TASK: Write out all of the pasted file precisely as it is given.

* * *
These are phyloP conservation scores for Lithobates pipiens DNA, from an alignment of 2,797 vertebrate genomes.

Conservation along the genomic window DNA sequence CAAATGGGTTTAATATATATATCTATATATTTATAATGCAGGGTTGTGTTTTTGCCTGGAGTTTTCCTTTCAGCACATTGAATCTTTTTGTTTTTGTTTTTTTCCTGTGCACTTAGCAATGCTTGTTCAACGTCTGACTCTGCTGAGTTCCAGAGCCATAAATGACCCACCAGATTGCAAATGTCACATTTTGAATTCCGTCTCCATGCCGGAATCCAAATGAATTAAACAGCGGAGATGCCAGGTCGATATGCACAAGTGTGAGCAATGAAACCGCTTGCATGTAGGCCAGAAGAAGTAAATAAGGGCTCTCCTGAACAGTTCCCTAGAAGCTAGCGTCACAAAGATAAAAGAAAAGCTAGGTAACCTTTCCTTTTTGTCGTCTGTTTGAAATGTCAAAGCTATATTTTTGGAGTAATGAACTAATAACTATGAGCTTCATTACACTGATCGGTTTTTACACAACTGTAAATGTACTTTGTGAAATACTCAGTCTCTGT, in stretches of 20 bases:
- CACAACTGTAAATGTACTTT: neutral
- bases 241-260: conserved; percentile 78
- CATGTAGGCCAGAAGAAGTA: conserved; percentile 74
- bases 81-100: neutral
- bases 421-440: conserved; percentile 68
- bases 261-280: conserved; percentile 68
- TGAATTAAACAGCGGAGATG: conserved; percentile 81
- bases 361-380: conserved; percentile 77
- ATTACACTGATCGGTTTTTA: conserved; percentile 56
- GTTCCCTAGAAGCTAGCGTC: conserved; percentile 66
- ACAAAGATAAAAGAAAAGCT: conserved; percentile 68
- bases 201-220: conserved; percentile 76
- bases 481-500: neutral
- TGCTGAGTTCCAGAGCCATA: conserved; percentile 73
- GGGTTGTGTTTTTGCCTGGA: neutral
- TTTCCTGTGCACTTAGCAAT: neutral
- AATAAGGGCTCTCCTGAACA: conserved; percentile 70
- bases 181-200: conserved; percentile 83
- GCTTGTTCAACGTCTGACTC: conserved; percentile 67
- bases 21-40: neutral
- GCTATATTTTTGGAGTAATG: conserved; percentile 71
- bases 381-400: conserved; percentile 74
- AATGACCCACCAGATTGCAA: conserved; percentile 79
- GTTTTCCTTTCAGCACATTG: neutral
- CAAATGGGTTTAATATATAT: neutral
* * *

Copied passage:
These are phyloP conservation scores for Lithobates pipiens DNA, from an alignment of 2,797 vertebrate genomes.

Conservation along the genomic window DNA sequence CAAATGGGTTTAATATATATATCTATATATTTATAATGCAGGGTTGTGTTTTTGCCTGGAGTTTTCCTTTCAGCACATTGAATCTTTTTGTTTTTGTTTTTTTCCTGTGCACTTAGCAATGCTTGTTCAACGTCTGACTCTGCTGAGTTCCAGAGCCATAAATGACCCACCAGATTGCAAATGTCACATTTTGAATTCCGTCTCCATGCCGGAATCCAAATGAATTAAACAGCGGAGATGCCAGGTCGATATGCACAAGTGTGAGCAATGAAACCGCTTGCATGTAGGCCAGAAGAAGTAAATAAGGGCTCTCCTGAACAGTTCCCTAGAAGCTAGCGTCACAAAGATAAAAGAAAAGCTAGGTAACCTTTCCTTTTTGTCGTCTGTTTGAAATGTCAAAGCTATATTTTTGGAGTAATGAACTAATAACTATGAGCTTCATTACACTGATCGGTTTTTACACAACTGTAAATGTACTTTGTGAAATACTCAGTCTCTGT, in stretches of 20 bases:
- CACAACTGTAAATGTACTTT: neutral
- bases 241-260: conserved; percentile 78
- CATGTAGGCCAGAAGAAGTA: conserved; percentile 74
- bases 81-100: neutral
- bases 421-440: conserved; percentile 68
- bases 261-280: conserved; percentile 68
- TGAATTAAACAGCGGAGATG: conserved; percentile 81
- bases 361-380: conserved; percentile 77
- ATTACACTGATCGGTTTTTA: conserved; percentile 56
- GTTCCCTAGAAGCTAGCGTC: conserved; percentile 66
- ACAAAGATAAAAGAAAAGCT: conserved; percentile 68
- bases 201-220: conserved; percentile 76
- bases 481-500: neutral
- TGCTGAGTTCCAGAGCCATA: conserved; percentile 73
- GGGTTGTGTTTTTGCCTGGA: neutral
- TTTCCTGTGCACTTAGCAAT: neutral
- AATAAGGGCTCTCCTGAACA: conserved; percentile 70
- bases 181-200: conserved; percentile 83
- GCTTGTTCAACGTCTGACTC: conserved; percentile 67
- bases 21-40: neutral
- GCTATATTTTTGGAGTAATG: conserved; percentile 71
- bases 381-400: conserved; percentile 74
- AATGACCCACCAGATTGCAA: conserved; percentile 79
- GTTTTCCTTTCAGCACATTG: neutral
- CAAATGGGTTTAATATATAT: neutral